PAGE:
Primal Scream - Screamadelica (1991)
    One of the most important albums of the last three decades, everything about this outing from Primal Scream reeks of dry ice and the imprint of a dodgy strobe light burned into your retinas. This album is at once dancing all night with your mates in a dingy club and also watching the sun come up, it's Bobby Gillespie bedecked in full leathers on TOTP not quite believing the welt off those pills, it's acid house and rock music colliding and nothing would ever be the same again. The album's success is in no small part due to the production skills of one Mr. Andrew Weatherall, with no standout tracks because they're all just that good; but in the year where we've lost Andy Weatherall (and doesn't that seem like years ago) and with hope that one day we'll see our family and friends again, let's go with 'Come Together'.

    LCD Soundsystem (2005)
    The eponymous debut from a rake of heads from New York and England has absolutely no right to be this good, the **** did they think they were chatting about tunes, until you listen to it severally and lord, lorda mighty it's spectacular. Blessed to have caught them live three times so far and hopefully given James Murphy's love for Stradbally it's always a possibility in any common or garden non-plague year that they turn up at the Picnic. Essential kit.

    Bjork - Debut (1993)
    Encompassing traditional Icelandic folk balladry, acid house, hip-hop, dub reggae and techno, and an indication of the monumental body of work to come, Björk’s first solo album release spawned five singles, six if you count ‘Play Dead’ which was added in a later version of the album. She actually wrote ‘Human Behaviour’ when she was a teenager but it didn’t really fit the Sugarcubes’ aesthetic. I honestly find it difficult to pick a ‘favourite’ Björk album, ‘Post’, ‘Homogenic’ and ‘Biophilia’ are right up there for this punter as some of her greatest work, but if you’re going to embark on a deep dive into the back catalogue of one the greatest artists of our times you may as well start at the beginning.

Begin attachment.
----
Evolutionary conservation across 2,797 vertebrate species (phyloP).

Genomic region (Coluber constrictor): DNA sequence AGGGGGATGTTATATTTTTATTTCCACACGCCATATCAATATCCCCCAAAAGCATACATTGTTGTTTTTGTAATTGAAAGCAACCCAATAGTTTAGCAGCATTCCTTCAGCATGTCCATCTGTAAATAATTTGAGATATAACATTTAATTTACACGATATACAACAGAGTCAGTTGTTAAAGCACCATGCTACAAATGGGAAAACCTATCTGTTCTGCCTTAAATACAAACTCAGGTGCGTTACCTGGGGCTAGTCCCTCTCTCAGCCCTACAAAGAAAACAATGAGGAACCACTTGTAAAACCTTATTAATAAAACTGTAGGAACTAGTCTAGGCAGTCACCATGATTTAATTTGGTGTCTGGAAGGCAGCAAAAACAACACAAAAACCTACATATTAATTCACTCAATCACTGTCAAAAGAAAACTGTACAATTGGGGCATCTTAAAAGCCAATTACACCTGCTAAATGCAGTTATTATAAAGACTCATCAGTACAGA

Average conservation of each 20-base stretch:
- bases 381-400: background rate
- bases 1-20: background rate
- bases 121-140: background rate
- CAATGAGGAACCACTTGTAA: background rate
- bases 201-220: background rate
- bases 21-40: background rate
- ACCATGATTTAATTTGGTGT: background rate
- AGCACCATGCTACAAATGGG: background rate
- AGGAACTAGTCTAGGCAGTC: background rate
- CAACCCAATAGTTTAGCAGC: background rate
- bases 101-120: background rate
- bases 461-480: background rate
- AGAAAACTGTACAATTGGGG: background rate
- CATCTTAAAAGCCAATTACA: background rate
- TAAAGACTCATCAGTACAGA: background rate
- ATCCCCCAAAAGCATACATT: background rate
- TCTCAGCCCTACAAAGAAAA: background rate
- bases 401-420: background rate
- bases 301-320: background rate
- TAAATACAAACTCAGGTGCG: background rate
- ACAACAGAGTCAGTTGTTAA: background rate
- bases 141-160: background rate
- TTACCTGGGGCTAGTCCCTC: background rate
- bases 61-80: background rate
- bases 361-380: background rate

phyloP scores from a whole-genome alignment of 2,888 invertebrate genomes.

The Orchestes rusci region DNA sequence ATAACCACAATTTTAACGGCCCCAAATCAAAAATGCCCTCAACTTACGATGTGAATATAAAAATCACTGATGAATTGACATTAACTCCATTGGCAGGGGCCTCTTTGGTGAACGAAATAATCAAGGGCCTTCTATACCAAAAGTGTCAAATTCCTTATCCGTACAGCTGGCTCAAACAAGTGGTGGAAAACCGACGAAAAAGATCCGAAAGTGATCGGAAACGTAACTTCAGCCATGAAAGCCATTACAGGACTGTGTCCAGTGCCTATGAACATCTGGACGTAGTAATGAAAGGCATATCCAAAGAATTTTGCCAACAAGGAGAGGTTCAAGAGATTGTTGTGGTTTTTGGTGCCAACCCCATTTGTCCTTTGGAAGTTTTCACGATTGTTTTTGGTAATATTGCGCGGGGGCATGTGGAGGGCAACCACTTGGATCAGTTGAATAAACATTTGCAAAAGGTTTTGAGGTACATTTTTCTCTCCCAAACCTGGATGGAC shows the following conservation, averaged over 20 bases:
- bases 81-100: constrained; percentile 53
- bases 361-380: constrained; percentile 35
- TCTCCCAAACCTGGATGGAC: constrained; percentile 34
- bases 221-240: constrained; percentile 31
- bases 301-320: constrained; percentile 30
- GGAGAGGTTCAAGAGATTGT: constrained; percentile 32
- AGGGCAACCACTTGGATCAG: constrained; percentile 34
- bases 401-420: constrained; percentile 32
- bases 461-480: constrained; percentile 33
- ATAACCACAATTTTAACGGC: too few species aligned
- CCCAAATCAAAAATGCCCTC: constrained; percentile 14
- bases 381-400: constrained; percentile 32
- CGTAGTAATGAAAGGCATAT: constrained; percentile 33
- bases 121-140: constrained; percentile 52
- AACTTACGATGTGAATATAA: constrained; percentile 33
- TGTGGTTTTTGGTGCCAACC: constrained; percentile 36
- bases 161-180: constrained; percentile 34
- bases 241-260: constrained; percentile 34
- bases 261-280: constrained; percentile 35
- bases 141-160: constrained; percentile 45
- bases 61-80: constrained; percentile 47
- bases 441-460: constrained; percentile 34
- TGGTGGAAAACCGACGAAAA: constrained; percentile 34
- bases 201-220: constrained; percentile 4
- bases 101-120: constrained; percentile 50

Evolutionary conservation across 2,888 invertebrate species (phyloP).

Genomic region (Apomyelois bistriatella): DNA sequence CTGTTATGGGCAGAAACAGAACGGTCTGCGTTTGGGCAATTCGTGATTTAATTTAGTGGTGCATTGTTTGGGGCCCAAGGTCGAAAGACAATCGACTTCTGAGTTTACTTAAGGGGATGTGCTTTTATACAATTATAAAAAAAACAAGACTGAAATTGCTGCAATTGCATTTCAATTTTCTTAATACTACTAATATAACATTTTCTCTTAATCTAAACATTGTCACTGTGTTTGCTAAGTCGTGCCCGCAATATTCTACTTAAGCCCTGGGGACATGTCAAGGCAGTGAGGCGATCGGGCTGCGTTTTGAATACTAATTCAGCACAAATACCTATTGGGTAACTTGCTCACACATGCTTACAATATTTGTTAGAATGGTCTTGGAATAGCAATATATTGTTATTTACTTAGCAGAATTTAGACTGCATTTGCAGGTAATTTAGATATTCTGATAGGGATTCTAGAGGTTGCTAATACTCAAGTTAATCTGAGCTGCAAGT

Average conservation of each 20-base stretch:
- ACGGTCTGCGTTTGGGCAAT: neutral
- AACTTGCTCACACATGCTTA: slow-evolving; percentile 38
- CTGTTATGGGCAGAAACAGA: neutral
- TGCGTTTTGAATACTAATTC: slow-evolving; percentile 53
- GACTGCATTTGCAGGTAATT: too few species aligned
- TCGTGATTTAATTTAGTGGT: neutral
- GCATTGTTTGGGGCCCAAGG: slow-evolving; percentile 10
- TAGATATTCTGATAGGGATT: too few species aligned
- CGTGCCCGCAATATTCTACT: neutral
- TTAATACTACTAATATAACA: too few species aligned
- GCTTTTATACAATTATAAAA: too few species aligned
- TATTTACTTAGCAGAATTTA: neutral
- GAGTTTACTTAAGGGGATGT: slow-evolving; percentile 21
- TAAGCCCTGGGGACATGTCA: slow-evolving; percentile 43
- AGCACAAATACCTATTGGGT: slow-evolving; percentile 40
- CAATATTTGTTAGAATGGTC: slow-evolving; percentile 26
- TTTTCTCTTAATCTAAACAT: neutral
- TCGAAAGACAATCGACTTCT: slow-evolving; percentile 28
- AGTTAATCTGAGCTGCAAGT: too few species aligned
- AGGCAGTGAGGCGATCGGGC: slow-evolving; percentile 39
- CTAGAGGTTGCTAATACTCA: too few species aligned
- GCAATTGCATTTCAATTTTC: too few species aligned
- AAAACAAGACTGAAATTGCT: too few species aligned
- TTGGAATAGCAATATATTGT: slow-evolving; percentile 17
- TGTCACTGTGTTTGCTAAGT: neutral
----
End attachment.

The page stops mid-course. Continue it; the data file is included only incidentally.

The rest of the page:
De la Soul – 3 Feet High and Rising (1989)
    For my money one of the greatest hip-hop albums of all time, the debut LP from Long Island’s finest has aged incredibly well. The incorporation of humorous skits, fusion of jazzy samples and clinical wordplay combined with a positive message of peace and love makes ‘3 Feet High and Rising’ an album for the ages. Plus you can dance like **** to it. With 24 tracks on the discs it has a high running time but it’s not noticeable. The album spawned 4 singles including their best known track ‘The Magic Number’; as a long-term fan I didn’t get to see them perform it live until the early 2010s but I’ve seen them a few times since and they always put on a fantastic show, whether in a club or at a festival. Definitely a record I keep coming back to, especially when the sun’s out.

    The Band - Rock of Ages (1972)
    Irish trad and folk songs aside, much of the material on this classic album was pretty much the soundtrack to my youth at family gatherings or wherever a few relatives with guitars were gathered of an evening. My uncle taught himself to play guitar by heading up the Mourne Mountains and yelling into the wind until he got it right, which sounds made up but is 100% true. You can keep your Beatles and Rolling Stones, The Band are the finest act of the 1960s and beyond in my view. See also the recent re-release of the brown album, which features a second disc featuring their set at Woodstock, released for the first time. It's amazing to hear those songs performed not long after they were released.

    TL,DR: Tunes

    :D